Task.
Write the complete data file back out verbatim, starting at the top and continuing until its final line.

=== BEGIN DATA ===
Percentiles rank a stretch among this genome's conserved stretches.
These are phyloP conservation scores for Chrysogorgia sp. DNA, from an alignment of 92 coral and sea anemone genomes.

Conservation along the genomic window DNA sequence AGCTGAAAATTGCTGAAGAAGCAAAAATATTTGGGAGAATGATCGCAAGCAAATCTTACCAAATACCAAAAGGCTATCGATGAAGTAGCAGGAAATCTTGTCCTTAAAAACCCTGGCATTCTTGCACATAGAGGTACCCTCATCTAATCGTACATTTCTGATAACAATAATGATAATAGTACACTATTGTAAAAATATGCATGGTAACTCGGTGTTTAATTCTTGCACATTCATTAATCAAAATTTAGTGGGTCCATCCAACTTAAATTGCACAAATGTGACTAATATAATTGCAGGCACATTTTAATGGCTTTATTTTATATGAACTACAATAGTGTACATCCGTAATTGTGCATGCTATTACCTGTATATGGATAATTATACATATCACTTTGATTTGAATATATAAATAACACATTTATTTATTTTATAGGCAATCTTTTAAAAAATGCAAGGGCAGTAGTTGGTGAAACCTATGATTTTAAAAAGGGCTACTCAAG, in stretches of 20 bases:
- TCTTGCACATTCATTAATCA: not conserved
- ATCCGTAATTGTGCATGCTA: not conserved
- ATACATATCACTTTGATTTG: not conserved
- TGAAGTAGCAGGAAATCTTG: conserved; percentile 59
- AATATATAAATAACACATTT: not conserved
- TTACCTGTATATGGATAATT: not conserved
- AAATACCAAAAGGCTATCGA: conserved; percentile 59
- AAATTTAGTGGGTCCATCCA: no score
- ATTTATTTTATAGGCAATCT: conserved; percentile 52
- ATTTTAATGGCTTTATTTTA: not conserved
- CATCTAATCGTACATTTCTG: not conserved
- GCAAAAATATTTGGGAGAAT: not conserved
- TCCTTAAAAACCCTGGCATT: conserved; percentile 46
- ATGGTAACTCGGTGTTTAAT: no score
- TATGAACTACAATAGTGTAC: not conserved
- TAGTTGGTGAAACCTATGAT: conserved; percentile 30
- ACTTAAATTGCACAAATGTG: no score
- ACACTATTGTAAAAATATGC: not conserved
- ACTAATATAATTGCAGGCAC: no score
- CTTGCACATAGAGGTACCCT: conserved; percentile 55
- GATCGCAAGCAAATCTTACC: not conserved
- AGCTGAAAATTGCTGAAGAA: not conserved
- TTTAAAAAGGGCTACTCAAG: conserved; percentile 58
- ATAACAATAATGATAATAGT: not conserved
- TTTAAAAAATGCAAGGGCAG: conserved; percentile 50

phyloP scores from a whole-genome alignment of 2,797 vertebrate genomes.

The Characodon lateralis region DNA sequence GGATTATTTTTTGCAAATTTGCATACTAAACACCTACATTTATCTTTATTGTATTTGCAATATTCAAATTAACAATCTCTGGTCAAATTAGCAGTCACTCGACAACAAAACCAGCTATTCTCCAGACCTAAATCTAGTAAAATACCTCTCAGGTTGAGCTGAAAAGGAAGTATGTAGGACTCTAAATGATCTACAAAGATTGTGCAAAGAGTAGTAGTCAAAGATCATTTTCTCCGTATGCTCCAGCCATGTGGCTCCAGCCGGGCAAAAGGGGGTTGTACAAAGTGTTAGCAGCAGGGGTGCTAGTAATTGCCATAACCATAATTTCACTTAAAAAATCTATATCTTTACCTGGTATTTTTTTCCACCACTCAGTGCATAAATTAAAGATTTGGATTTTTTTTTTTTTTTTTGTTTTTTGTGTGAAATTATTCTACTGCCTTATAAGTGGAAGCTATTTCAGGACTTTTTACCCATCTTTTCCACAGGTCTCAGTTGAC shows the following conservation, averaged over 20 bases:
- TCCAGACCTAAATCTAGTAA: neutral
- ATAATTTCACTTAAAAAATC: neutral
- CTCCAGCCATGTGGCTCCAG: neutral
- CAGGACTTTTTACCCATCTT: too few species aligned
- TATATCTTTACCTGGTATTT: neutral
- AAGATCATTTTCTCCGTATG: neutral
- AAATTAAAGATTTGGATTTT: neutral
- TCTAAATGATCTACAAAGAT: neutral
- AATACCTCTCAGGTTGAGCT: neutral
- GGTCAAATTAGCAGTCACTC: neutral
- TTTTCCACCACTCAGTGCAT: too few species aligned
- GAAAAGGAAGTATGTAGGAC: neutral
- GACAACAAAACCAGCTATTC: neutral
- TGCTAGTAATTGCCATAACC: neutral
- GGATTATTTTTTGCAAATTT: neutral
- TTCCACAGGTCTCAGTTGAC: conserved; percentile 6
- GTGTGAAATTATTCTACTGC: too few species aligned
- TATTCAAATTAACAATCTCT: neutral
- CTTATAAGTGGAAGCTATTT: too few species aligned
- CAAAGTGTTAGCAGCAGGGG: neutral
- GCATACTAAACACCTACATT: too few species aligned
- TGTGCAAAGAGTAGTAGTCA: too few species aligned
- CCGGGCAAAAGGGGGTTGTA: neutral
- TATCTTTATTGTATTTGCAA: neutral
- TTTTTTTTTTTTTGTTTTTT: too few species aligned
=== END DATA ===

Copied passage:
Percentiles rank a stretch among this genome's conserved stretches.
These are phyloP conservation scores for Chrysogorgia sp. DNA, from an alignment of 92 coral and sea anemone genomes.

Conservation along the genomic window DNA sequence AGCTGAAAATTGCTGAAGAAGCAAAAATATTTGGGAGAATGATCGCAAGCAAATCTTACCAAATACCAAAAGGCTATCGATGAAGTAGCAGGAAATCTTGTCCTTAAAAACCCTGGCATTCTTGCACATAGAGGTACCCTCATCTAATCGTACATTTCTGATAACAATAATGATAATAGTACACTATTGTAAAAATATGCATGGTAACTCGGTGTTTAATTCTTGCACATTCATTAATCAAAATTTAGTGGGTCCATCCAACTTAAATTGCACAAATGTGACTAATATAATTGCAGGCACATTTTAATGGCTTTATTTTATATGAACTACAATAGTGTACATCCGTAATTGTGCATGCTATTACCTGTATATGGATAATTATACATATCACTTTGATTTGAATATATAAATAACACATTTATTTATTTTATAGGCAATCTTTTAAAAAATGCAAGGGCAGTAGTTGGTGAAACCTATGATTTTAAAAAGGGCTACTCAAG, in stretches of 20 bases:
- TCTTGCACATTCATTAATCA: not conserved
- ATCCGTAATTGTGCATGCTA: not conserved
- ATACATATCACTTTGATTTG: not conserved
- TGAAGTAGCAGGAAATCTTG: conserved; percentile 59
- AATATATAAATAACACATTT: not conserved
- TTACCTGTATATGGATAATT: not conserved
- AAATACCAAAAGGCTATCGA: conserved; percentile 59
- AAATTTAGTGGGTCCATCCA: no score
- ATTTATTTTATAGGCAATCT: conserved; percentile 52
- ATTTTAATGGCTTTATTTTA: not conserved
- CATCTAATCGTACATTTCTG: not conserved
- GCAAAAATATTTGGGAGAAT: not conserved
- TCCTTAAAAACCCTGGCATT: conserved; percentile 46
- ATGGTAACTCGGTGTTTAAT: no score
- TATGAACTACAATAGTGTAC: not conserved
- TAGTTGGTGAAACCTATGAT: conserved; percentile 30
- ACTTAAATTGCACAAATGTG: no score
- ACACTATTGTAAAAATATGC: not conserved
- ACTAATATAATTGCAGGCAC: no score
- CTTGCACATAGAGGTACCCT: conserved; percentile 55
- GATCGCAAGCAAATCTTACC: not conserved
- AGCTGAAAATTGCTGAAGAA: not conserved
- TTTAAAAAGGGCTACTCAAG: conserved; percentile 58
- ATAACAATAATGATAATAGT: not conserved
- TTTAAAAAATGCAAGGGCAG: conserved; percentile 50

phyloP scores from a whole-genome alignment of 2,797 vertebrate genomes.

The Characodon lateralis region DNA sequence GGATTATTTTTTGCAAATTTGCATACTAAACACCTACATTTATCTTTATTGTATTTGCAATATTCAAATTAACAATCTCTGGTCAAATTAGCAGTCACTCGACAACAAAACCAGCTATTCTCCAGACCTAAATCTAGTAAAATACCTCTCAGGTTGAGCTGAAAAGGAAGTATGTAGGACTCTAAATGATCTACAAAGATTGTGCAAAGAGTAGTAGTCAAAGATCATTTTCTCCGTATGCTCCAGCCATGTGGCTCCAGCCGGGCAAAAGGGGGTTGTACAAAGTGTTAGCAGCAGGGGTGCTAGTAATTGCCATAACCATAATTTCACTTAAAAAATCTATATCTTTACCTGGTATTTTTTTCCACCACTCAGTGCATAAATTAAAGATTTGGATTTTTTTTTTTTTTTTTGTTTTTTGTGTGAAATTATTCTACTGCCTTATAAGTGGAAGCTATTTCAGGACTTTTTACCCATCTTTTCCACAGGTCTCAGTTGAC shows the following conservation, averaged over 20 bases:
- TCCAGACCTAAATCTAGTAA: neutral
- ATAATTTCACTTAAAAAATC: neutral
- CTCCAGCCATGTGGCTCCAG: neutral
- CAGGACTTTTTACCCATCTT: too few species aligned
- TATATCTTTACCTGGTATTT: neutral
- AAGATCATTTTCTCCGTATG: neutral
- AAATTAAAGATTTGGATTTT: neutral
- TCTAAATGATCTACAAAGAT: neutral
- AATACCTCTCAGGTTGAGCT: neutral
- GGTCAAATTAGCAGTCACTC: neutral
- TTTTCCACCACTCAGTGCAT: too few species aligned
- GAAAAGGAAGTATGTAGGAC: neutral
- GACAACAAAACCAGCTATTC: neutral
- TGCTAGTAATTGCCATAACC: neutral
- GGATTATTTTTTGCAAATTT: neutral
- TTCCACAGGTCTCAGTTGAC: conserved; percentile 6
- GTGTGAAATTATTCTACTGC: too few species aligned
- TATTCAAATTAACAATCTCT: neutral
- CTTATAAGTGGAAGCTATTT: too few species aligned
- CAAAGTGTTAGCAGCAGGGG: neutral
- GCATACTAAACACCTACATT: too few species aligned
- TGTGCAAAGAGTAGTAGTCA: too few species aligned
- CCGGGCAAAAGGGGGTTGTA: neutral
- TATCTTTATTGTATTTGCAA: neutral
- TTTTTTTTTTTTTGTTTTTT: too few species aligned